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Consumers Could Start Receiving Anti-Piracy Notices This Week

Persistent offenders could face slower Internet service

Consumers that illegally download movies, music or TV shows could start receiving warning notices from Internet service providers this week. Persistent downloaders might even see slower Internet connections.

Beginning Monday, five participating ISPs (AT&T, Comcast, Cablevision, Time Warner Cable and Verizon) will roll out the Copyright Alert System, managed by the Center for Copyright Information. As part of what's known as the "six strikes" system, the ISPs will deliver to consumers a graduated series of six messages that starts with a warning and ends with some sort of action.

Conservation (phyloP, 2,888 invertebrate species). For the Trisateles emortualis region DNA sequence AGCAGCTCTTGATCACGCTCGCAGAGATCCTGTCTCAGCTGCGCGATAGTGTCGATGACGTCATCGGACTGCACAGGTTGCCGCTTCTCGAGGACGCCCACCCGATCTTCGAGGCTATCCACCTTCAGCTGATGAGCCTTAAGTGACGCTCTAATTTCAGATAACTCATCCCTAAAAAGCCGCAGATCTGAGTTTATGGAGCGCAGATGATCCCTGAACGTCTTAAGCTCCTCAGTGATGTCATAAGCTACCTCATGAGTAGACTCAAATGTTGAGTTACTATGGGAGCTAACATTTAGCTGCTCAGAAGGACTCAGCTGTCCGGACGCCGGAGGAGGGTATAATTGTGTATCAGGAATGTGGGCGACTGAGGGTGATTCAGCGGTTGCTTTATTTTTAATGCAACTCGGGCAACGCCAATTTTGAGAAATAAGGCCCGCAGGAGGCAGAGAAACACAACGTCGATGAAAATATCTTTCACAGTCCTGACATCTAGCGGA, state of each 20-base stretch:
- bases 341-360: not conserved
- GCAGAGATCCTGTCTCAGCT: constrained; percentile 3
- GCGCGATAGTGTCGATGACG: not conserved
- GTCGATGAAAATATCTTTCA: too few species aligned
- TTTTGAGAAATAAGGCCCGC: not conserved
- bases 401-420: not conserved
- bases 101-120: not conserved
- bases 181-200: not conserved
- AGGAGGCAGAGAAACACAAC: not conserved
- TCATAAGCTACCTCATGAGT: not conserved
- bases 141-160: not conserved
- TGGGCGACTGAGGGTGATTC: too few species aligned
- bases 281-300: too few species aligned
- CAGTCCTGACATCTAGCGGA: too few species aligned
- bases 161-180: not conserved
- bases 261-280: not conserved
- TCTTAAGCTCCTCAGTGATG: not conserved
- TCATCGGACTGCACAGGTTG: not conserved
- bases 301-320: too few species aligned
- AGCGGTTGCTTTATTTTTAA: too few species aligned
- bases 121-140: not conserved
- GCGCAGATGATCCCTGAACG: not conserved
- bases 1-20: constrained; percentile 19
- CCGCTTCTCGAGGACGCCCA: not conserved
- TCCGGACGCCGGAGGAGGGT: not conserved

Enforcing copyright on the Web without violating consumer privacy or destroying the open Internet has been a thorny issue in Washington. With no easy legislative or regulatory solution in site, the CCI was formed two years ago by groups such as Recording Industry Association of America, the Motion Picture Association of America and Internet service providers to persuade consumers to think twice before pirating copyrighted content using peer-to-peer networks.

While the first two alerts serve as warnings or reminders, the second two require consumers to confirm receipt of the message. The final two, called mitigation alerts, could result in some sort of action, like slower Internet connection or suspending service. The CAS doesn't specify what consequences ISPs should impose on consumers and leaves it up to each ISP.

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